The combat of Sassuolo (23 June 1799) was a second French rearguard action (after the combat of San-Giorgio of 20 June) fought after the French defeat on the Trebbia on 17-19 June.
After suffering defeat on the Trebbia General Macdonald had retreated east to the River Nura, where his left wing (under General Victor), fought a rear-guard action at San-Giorgio. The French continued to retreat east, reaching the Secchia, another of the rivers that flow north from the Apennines to the Po. Macdonald's aim was to cross the Apennines and then move west along the coast to join up with General Moreau at Genoa.
The key to the French position was at Sassuolo, just to the south-west of Modena. If the Austro-Russians under Marshal Suvarov could force their way across the river at this position then they could prevent Macdonald from reaching the crucial passes.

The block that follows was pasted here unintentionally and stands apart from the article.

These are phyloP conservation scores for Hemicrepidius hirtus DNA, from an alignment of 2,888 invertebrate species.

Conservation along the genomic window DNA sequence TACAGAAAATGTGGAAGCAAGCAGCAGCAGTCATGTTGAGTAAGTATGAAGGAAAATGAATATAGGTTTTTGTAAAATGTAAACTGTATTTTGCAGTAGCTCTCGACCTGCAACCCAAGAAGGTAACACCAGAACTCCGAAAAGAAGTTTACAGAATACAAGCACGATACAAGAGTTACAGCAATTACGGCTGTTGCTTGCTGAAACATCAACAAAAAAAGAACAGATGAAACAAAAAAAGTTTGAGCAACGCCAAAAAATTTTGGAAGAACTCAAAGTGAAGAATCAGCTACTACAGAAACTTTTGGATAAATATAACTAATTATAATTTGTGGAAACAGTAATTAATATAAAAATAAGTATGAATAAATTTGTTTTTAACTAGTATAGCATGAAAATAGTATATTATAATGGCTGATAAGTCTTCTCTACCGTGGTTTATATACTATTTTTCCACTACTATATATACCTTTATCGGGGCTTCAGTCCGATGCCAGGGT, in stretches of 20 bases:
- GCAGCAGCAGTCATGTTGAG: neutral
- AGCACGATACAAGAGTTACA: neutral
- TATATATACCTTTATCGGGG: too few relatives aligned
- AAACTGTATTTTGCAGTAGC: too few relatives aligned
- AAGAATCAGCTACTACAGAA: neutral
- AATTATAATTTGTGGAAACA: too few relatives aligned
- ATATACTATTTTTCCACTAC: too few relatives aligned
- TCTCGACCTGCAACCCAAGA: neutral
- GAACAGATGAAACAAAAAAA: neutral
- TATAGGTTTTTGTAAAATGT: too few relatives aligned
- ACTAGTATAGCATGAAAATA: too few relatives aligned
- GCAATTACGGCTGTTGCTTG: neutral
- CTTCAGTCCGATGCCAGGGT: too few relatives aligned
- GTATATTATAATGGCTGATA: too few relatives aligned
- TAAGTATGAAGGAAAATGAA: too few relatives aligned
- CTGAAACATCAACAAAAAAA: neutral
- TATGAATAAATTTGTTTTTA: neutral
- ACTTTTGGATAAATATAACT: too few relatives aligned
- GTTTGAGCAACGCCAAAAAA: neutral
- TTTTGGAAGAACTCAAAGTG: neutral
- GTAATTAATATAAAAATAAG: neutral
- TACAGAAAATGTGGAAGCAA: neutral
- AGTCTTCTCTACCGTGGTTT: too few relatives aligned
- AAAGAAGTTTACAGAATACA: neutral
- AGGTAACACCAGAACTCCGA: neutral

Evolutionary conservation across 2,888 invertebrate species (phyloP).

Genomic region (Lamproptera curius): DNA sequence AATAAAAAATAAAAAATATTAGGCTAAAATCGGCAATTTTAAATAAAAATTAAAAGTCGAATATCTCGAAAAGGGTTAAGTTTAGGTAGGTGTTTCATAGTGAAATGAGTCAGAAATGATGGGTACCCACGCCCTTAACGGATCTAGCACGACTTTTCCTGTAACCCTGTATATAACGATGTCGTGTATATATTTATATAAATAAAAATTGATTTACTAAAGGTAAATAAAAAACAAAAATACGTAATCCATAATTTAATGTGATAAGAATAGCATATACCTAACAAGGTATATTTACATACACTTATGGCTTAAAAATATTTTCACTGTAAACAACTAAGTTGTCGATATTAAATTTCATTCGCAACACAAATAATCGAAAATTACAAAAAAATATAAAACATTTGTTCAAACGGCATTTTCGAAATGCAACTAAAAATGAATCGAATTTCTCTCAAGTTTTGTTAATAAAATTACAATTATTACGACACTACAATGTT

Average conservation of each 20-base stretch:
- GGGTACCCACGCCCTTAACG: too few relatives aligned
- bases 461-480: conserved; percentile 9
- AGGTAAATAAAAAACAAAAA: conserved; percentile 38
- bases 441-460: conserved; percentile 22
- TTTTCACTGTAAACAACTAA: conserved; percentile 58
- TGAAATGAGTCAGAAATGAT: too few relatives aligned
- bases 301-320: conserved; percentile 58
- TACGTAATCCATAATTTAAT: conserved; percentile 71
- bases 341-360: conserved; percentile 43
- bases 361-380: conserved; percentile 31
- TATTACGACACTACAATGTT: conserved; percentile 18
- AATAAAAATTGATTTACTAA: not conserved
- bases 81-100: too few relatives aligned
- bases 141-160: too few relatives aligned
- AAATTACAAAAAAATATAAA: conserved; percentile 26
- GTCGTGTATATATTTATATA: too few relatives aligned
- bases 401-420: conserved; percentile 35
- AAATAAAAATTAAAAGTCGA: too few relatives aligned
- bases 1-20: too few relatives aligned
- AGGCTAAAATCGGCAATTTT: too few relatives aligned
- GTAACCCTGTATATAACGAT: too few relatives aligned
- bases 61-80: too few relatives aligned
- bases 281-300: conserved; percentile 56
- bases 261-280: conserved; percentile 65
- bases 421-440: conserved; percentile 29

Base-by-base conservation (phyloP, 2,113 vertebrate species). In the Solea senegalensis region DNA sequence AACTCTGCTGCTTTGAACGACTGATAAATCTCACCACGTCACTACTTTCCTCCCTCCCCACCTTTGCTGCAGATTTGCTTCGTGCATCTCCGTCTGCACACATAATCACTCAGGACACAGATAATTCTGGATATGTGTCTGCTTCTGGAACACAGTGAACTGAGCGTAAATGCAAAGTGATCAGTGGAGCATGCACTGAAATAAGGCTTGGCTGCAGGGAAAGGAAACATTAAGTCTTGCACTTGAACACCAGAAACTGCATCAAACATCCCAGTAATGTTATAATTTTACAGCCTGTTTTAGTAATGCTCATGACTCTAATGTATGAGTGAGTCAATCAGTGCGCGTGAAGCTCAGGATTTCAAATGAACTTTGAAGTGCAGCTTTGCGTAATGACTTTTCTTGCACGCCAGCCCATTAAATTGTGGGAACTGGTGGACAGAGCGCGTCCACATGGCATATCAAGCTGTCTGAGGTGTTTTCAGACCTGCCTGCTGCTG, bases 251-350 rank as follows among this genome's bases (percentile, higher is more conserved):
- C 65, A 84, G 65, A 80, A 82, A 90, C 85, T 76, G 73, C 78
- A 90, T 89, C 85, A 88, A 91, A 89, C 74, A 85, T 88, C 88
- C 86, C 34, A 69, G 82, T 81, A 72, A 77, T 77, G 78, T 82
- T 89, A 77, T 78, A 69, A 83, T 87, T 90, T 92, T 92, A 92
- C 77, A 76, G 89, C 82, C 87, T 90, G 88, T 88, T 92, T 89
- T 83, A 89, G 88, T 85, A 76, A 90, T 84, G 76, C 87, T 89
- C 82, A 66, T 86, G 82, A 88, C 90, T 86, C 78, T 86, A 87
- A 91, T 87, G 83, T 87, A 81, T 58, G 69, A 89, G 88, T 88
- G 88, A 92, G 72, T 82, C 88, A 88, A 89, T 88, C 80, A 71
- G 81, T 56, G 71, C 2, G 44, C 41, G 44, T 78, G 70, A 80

Macdonald posted General Calvin's brigade at Sassuolo, and then ordered General Lacroix to join him. Suvarov sent General Ott, with his own and General Klenau's divisions, to attack this position.
At first the Allies were successful. Calvin retreated without a fight, and Sassuolo fell. Lacroix then arrived on the scene, and managed to retake Sassuolo, taking 600 prisoners and stopping the Allied pursuit.
In the aftermath of this success the French were able to continue their retreat. Macdonald reinforced the garrisons of Bologna and Urbino, and then moved south to Pistoia and Lucca. At the same time General Victor, now commanding the French rearguard which was still some way to the west, advanced up the Taro valley to join with General Lapoype's division. Their combined force was able to hold the mountain passes, and prevent the Austro-Russians from reaching the coast. Macdonald was able to advance west from Lucca to Sarzana, La Spezia and Sestri Levante to join up with Moreau at Genoa.